I just found a study I took part in that I somehow never saw, Media Giraffe. It was a great honor to be selected:
According to their site: "In the media context, a giraffe is taking financial or professional risk to advance participatory democracy and community. The giraffe is an independent voice, although he or she may be part of a large, established media organization. Their commitment to "giraffe" ideals is longstanding and is making a difference. In some way, their efforts appear financially sustainable, through profit, collaboration or grants."
And so here is probably the most compact, indepth mp3 interview on me and Rocketboom you'll ever fall asleep to:
AUDIO:Founder Andrew Baron discusses Rocketboom as journalism, its business future and mission in Media Giraffe interview by Bill Densmore | LINKS: FULL STORY / GIRAFFE PROFILE
In 2004, Andrew Baron was an obscure presidential campaigner for Democrat John Edwards, working on Internet streaming video campaign spots when he began to notice a change in how users were reacting. Instead of complaining about dropped connections, stop-and-start pictures and slow downloads, they started commenting on what Edwards was saying. Baron realized -- he says now he thinks he was a little ahead of the market -- that Internet broadband adoption in the United States was finally making full-motion video a viable medium for conveying political -- and other messages.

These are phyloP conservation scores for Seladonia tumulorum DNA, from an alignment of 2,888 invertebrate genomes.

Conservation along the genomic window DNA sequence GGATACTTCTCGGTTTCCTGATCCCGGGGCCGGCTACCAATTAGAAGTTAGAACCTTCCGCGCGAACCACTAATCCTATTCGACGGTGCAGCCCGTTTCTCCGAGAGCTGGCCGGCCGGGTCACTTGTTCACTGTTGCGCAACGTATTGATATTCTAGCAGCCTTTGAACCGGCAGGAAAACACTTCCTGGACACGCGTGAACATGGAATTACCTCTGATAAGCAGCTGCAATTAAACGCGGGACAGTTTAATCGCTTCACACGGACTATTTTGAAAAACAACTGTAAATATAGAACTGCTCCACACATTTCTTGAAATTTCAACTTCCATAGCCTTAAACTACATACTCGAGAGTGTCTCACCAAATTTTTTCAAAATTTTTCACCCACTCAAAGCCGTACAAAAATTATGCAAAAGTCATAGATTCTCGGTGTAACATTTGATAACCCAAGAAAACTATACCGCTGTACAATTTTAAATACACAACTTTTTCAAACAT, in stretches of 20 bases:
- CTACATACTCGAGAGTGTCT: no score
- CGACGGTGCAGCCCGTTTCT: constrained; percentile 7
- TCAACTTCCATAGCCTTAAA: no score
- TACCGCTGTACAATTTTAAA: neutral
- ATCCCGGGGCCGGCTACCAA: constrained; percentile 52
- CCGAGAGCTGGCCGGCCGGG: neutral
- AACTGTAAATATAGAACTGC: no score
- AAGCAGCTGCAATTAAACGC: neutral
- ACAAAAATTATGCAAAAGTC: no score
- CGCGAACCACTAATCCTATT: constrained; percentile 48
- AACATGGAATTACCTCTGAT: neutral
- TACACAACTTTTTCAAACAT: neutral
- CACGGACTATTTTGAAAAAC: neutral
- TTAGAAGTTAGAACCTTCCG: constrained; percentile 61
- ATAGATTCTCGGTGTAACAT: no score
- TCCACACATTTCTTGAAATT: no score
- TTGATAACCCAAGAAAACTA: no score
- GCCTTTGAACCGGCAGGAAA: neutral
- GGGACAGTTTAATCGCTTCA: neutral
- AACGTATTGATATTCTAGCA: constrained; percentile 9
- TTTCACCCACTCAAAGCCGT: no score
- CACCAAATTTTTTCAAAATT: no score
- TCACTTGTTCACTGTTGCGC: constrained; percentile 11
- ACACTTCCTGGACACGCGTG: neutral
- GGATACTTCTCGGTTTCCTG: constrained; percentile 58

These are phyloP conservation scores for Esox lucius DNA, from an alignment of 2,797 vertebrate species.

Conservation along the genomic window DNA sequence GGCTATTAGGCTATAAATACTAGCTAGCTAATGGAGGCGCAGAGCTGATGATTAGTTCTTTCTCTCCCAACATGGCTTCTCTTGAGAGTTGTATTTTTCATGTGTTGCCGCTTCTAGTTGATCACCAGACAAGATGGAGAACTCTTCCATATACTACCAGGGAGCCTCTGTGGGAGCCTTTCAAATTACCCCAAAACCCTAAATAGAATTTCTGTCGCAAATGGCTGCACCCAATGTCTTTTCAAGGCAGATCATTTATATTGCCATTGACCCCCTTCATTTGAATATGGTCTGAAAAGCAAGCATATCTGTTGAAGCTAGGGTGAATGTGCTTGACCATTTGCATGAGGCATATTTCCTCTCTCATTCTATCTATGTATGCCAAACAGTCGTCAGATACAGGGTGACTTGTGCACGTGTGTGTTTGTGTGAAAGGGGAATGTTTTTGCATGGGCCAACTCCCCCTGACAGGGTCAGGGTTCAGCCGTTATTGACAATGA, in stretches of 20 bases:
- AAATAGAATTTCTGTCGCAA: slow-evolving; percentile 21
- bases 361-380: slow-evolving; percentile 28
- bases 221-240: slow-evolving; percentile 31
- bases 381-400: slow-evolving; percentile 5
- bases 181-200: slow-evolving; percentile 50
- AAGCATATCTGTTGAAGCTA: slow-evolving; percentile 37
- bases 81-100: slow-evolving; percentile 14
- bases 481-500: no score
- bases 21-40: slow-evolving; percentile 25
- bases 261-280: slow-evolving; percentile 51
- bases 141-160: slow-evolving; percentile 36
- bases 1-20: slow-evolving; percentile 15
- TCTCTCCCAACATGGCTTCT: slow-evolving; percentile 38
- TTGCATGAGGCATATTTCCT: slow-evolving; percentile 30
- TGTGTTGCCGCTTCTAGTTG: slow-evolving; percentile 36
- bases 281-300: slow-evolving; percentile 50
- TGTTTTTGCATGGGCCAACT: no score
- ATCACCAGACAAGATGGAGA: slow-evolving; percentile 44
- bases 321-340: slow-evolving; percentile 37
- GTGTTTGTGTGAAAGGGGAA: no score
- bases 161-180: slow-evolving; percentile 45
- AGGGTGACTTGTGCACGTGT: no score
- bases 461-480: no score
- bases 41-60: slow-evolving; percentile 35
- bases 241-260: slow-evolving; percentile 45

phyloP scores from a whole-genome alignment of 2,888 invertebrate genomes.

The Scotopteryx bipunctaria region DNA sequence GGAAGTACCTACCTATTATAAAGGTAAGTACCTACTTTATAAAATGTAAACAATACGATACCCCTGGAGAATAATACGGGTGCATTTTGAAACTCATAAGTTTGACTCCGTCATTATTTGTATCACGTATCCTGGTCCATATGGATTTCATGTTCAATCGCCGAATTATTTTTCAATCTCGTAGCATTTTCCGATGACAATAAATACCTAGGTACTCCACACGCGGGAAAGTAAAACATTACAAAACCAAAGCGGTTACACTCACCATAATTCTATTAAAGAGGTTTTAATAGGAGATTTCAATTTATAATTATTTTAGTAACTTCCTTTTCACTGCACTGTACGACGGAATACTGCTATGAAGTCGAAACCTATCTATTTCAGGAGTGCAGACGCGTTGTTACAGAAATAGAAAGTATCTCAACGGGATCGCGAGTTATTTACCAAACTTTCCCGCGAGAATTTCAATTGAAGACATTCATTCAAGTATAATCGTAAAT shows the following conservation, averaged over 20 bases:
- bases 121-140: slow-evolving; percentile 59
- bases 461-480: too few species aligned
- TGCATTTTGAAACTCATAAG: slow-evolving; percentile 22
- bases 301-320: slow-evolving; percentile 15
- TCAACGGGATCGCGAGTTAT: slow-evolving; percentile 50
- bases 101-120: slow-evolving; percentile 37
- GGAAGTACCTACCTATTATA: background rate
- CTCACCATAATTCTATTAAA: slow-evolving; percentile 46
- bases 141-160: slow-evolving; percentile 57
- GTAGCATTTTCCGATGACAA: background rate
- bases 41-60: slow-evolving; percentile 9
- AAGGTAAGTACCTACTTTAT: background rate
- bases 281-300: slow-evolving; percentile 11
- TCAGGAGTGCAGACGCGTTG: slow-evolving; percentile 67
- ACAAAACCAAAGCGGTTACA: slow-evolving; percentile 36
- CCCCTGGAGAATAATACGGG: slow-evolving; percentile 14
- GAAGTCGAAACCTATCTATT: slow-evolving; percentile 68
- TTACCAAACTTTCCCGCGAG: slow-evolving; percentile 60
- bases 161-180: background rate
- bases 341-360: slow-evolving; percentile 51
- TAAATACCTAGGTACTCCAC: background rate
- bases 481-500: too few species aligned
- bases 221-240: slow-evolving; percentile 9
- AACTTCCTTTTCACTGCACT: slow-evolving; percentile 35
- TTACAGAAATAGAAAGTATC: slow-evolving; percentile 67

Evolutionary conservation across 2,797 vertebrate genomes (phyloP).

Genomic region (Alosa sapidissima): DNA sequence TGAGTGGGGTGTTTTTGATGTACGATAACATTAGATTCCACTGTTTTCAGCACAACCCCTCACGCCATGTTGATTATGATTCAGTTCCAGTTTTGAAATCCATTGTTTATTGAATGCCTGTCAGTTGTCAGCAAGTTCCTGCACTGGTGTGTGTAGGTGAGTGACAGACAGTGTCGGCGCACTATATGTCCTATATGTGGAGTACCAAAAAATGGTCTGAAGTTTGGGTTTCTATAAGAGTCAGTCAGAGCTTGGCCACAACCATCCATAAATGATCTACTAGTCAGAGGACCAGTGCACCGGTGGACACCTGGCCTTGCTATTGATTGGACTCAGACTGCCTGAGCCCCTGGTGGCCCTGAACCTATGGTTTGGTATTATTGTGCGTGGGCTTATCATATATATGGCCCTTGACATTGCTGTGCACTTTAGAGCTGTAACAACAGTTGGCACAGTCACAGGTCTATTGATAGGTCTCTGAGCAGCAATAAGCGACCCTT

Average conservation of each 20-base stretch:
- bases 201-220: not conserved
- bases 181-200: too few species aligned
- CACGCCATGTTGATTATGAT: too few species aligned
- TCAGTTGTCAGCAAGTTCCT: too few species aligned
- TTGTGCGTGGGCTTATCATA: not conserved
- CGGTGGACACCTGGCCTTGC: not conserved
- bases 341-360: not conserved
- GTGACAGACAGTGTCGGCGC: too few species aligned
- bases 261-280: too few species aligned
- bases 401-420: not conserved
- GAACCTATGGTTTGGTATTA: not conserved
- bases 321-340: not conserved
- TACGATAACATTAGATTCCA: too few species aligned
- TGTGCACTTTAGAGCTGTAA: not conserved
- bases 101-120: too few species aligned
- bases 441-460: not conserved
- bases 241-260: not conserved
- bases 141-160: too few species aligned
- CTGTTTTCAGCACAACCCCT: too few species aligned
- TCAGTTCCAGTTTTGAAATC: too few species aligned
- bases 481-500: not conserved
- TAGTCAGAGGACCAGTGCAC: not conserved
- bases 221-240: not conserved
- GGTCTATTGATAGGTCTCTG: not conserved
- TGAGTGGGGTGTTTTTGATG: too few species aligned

Why not, thought Baron, start a daily, three-minute, edgy, capsule summary of undiscovered news and insight that would be streamed over the Internet? After the 2004 campaign, Rocketboom was born and a year or so later it claims over 300,000 unique daily users. The Rocketboom story has been told in several other accounts, but here is Baron's account in his own words, in an MP3 audio interview April 9, 2006 with The Media Giraffe Project which focuses on his motivation and prospects for sustainability.
The 37-minute interview is broken into two downloadable segments:
In the first, about 14 minutes, Baron talks about his evolution from Bates College undergraduate to technology worker with IBM and other firms in Texas, to the fusing of interests in technology, theater and art in Brookyn, to Democratic political worker and Rocketboom. . . as "journalism"(or not) and how the creative process functions as would a musical band:
In the second, about 23 minutes, Baron talks about the Rocketboom business opportunity and plummeting bandwith costs, the five revenue legs of advertising, sponsorship, subscription, merchandising and licensing; how mainstream media companies, shocked by changes in the music industry, are moving fast on Internet video; about who owns Rocketboom and why they don't need a business visionary to grow it; the decision to refuse venture-capital money, and details of how advertising is working: